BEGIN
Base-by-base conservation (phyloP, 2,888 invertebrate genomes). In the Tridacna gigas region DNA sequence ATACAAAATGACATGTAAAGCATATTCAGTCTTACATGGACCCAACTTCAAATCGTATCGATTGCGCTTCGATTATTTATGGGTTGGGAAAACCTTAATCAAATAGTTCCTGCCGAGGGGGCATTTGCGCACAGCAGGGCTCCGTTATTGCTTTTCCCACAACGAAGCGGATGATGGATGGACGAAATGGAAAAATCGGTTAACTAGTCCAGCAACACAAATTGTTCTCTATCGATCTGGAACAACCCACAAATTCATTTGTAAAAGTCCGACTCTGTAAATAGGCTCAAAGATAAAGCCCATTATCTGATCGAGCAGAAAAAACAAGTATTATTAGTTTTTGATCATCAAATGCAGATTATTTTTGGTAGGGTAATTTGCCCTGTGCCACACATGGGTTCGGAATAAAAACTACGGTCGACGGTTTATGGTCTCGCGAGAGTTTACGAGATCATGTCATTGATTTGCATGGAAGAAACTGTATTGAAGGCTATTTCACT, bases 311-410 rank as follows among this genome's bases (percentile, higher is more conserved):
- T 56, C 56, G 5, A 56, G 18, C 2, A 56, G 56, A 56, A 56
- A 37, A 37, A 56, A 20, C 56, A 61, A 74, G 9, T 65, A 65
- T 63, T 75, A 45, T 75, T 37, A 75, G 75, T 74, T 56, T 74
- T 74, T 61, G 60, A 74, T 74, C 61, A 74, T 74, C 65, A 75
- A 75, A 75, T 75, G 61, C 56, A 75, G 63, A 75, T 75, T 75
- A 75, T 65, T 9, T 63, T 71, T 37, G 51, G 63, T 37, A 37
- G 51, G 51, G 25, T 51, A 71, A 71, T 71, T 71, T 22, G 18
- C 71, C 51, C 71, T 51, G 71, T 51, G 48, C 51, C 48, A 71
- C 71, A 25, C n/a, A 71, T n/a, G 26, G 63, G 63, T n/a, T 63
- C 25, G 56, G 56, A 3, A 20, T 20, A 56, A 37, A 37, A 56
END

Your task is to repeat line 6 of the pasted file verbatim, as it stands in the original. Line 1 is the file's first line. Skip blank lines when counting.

- A 75, A 75, T 75, G 61, C 56, A 75, G 63, A 75, T 75, T 75